of opinion exists as to whether a
given act is public or private, it is
not for the king to decide."
Baldwin declared that only after
Continued on Page 6)
Debaters Lose To
OSU; Beat Purdue
COLUMBUS, O., Dec. 10.-(Spe-
cial to The Daily)-Ohio State Uni-
versity's debate team tonight defeat-
ed the University of Michigan team
in the opening debate of the Western
Conference season here.
The subject was: "Resolved: That

All Electric Utilities Should Be Gov-
ernment Owned and Operated." The
judge was Prof. Charles Layton of
Muskingum College.
The Michigan debating team swept

Ascends To Throne

Parliament Vs.KingReal Issue
In Abdication, Heneman Says

-Associated Press Photo '
DUKE OF YORK
Central States
Wildlife Group
Opens Meeting
Major Points In Managing
Of Game Are Discussed'
As Conference Begins
Spirited discussions, crystallizing
the major points in game mangae-
ment conflicts, marked the opening
of the Central States Wildlife Con-
ference yesterday at the Union.
More than 100 delegates and visit-
ors from 10 states, first arrivals ofI
the 200 expected, were present at the
beginning session of the meeting in
Room 216, the Union, yesterday. Of-
ficially welcoming the conference
members to the University, President
Ruthven declared that he was espe-
cially interested in the solution of
the problems facing the conservation
and game leaders.
Statements of the major factors in
harmonizing opposing interests 'in
wildlife management with Aldo Leo-
pold, professor of game management
at the University of Wisconsin deliv-
ering the keynote speech, occupied,
the program of the first general ses-
sion.
Prof. E. C. O'Roke of the forestry
school, declaring that he was assum-
ing a heretic's position, said that a
healthy stock of wildlife would be
much, more likely if quantity were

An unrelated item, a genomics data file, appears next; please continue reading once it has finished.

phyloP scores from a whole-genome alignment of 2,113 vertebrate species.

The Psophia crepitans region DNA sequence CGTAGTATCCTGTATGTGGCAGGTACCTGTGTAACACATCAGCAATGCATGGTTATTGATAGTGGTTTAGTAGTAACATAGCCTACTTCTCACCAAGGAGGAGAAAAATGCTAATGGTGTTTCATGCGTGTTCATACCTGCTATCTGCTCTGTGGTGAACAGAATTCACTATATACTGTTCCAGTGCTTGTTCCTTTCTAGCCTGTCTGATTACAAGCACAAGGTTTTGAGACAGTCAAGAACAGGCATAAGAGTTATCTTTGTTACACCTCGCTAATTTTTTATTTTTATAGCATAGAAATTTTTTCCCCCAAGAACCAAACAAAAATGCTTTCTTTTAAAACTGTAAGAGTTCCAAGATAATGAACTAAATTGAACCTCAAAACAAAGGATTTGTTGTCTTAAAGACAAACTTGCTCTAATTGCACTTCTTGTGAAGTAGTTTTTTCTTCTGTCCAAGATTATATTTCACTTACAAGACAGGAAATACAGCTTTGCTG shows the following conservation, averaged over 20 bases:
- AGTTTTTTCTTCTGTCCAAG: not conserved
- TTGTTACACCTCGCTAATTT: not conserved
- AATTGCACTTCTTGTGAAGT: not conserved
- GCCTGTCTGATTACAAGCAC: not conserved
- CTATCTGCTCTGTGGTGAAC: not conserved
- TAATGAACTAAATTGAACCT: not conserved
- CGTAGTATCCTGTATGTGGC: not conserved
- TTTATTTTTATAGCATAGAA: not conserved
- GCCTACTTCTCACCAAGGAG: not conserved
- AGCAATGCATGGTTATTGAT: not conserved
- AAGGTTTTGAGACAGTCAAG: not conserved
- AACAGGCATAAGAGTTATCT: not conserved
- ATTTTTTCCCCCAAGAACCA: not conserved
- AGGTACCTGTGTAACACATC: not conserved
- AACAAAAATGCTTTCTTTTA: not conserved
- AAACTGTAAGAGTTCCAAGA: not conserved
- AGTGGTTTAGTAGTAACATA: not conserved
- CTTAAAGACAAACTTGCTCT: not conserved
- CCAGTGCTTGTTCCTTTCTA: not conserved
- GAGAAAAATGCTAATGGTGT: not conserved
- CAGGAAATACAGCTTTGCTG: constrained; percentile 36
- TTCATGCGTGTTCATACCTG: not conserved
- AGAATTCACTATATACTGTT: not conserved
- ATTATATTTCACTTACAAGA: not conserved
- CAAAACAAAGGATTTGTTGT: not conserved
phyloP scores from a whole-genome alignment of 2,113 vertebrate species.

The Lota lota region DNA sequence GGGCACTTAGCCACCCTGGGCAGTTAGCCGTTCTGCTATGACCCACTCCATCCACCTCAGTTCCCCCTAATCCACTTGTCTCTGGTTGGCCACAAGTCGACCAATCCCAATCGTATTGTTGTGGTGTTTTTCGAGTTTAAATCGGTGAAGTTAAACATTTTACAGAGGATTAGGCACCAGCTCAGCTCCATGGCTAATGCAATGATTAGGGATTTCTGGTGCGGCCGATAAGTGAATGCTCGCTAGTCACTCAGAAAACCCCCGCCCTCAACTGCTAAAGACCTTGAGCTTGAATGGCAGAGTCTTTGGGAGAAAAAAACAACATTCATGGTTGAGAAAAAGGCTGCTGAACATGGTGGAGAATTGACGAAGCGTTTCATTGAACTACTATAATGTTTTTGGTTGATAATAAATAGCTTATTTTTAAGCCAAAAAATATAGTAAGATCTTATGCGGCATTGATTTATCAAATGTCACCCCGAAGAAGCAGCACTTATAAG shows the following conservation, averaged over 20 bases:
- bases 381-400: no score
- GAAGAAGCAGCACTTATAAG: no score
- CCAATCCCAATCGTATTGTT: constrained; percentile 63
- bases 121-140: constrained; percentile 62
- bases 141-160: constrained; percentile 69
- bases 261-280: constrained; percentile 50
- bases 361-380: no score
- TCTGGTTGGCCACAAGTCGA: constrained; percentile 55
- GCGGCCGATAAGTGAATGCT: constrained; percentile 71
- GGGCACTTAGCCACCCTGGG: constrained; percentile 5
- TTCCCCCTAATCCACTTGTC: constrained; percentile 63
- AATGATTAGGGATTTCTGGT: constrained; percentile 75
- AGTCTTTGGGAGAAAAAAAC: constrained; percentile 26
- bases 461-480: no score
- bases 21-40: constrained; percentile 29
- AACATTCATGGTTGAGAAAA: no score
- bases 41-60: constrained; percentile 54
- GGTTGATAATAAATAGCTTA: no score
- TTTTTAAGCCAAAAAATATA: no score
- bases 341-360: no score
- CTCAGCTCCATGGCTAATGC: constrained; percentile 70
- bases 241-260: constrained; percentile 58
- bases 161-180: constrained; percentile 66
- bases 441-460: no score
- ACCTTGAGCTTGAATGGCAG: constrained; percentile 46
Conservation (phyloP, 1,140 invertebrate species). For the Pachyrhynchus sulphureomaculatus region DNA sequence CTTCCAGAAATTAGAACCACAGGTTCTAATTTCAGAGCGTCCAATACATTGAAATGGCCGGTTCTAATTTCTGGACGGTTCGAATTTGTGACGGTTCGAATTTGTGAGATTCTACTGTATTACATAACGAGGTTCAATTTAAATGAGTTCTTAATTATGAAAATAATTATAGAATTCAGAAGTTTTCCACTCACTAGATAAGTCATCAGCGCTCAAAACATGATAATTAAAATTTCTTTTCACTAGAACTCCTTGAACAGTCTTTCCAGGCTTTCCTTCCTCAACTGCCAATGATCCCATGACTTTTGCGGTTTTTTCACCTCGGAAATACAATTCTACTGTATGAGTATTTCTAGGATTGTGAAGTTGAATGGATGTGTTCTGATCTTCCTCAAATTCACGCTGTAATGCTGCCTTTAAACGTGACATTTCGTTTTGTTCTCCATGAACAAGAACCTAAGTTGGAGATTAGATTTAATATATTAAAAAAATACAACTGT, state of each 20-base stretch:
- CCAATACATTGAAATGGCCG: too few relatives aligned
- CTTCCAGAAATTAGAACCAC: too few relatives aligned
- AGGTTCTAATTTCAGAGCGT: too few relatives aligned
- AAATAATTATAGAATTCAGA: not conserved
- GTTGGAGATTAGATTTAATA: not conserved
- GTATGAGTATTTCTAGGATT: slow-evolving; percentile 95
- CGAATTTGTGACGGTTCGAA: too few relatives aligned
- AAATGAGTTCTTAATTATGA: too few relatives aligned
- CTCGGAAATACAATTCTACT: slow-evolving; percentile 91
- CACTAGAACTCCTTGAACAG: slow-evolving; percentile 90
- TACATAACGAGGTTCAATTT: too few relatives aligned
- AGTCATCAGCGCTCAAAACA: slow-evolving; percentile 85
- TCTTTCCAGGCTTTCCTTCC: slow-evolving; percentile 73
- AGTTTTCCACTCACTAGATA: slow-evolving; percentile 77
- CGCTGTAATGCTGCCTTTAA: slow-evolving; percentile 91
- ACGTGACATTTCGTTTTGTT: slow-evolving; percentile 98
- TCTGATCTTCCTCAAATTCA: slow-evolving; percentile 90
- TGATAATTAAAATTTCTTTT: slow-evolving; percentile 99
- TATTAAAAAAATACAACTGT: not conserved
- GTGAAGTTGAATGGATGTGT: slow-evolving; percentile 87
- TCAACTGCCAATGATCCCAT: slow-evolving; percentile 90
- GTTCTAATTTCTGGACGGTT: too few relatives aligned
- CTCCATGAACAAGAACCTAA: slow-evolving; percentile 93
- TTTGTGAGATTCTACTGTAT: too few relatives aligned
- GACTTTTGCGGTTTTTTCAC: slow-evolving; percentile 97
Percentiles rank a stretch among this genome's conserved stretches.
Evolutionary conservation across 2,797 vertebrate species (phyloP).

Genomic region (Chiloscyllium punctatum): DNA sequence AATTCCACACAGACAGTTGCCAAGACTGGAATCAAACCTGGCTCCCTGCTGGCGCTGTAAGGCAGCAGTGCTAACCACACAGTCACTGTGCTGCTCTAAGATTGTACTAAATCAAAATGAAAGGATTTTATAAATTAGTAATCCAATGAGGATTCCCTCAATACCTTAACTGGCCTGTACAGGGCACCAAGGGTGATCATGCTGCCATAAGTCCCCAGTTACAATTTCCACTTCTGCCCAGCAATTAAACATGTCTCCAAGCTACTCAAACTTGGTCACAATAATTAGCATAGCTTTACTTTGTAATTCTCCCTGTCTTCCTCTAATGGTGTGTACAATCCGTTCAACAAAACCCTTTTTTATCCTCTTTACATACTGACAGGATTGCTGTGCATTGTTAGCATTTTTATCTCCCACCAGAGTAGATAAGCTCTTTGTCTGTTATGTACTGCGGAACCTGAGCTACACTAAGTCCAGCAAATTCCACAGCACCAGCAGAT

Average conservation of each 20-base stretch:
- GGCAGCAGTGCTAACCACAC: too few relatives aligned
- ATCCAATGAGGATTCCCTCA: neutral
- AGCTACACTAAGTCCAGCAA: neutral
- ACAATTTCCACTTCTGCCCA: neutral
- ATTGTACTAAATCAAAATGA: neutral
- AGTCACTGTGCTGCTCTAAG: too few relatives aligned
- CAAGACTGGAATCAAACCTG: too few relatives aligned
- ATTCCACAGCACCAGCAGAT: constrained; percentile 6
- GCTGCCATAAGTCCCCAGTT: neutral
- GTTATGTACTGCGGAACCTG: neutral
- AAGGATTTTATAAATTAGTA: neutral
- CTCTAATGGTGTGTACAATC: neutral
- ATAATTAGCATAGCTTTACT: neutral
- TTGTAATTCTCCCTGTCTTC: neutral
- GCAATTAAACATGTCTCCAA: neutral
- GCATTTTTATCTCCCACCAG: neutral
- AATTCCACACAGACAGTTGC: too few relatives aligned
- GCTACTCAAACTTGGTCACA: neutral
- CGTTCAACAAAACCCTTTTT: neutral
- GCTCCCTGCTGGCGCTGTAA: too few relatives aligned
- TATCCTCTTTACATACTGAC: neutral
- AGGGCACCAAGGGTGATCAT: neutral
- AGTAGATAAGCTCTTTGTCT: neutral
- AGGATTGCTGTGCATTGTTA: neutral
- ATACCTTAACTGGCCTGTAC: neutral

relegated to a less important position'
in the game scheme. The attitude of
the farmer in mistaking a farm
cleared of unsightly growth as more
important than a farm providing
this growth for wildlife was deplored.
in a general floor discussion. Trout
was declared to be much more valu-
able to the state than beaver but it
was bro.ught out that a plan should
(Continued on Page 2)

Law Of Alication Is Last
Step To Dethrone Edward
In Favor Of Duke Of York

King Gives Final Word
Of Counsel Toa'Bertie
In Dinner Together
Title Will Become
Mr. David Windsor
Will Give Farewell Address
To Subjects Of Empire
Over AirTonight
(By The Associated Press)
LONDON, Dec. 11.-(Friday)-Ed-
ward VIII renounced the throne of
the British Empire for a woman's
love and today the Duke of York, his
brother and successor, took on his
shoulders the problems of a troubled
world.
Thus forces were set in motion
which may not be fully judged in
this generation.
Still king and emperor, Edward
awaited one last doucment, the law
of abdication, before becoming David
Windsor who would marry Wallis
Warfield Simpson, American-born
and twice divorced.
The king and the king-to-be had
probably their last dinner together
in Edward's retreat * Fort Belvedere.
There Edward gave what counsel he
could to the brother who will suc-
ceed him when the law dethroning
the one and enthroning the other is
passed by Parliament and signed by
Edward tmorrow, that will end his
role as king.
An Exile In Fact
He will be for a time an exile, in
fact if not by legal requirement. His
abdication, read in Parliament yes-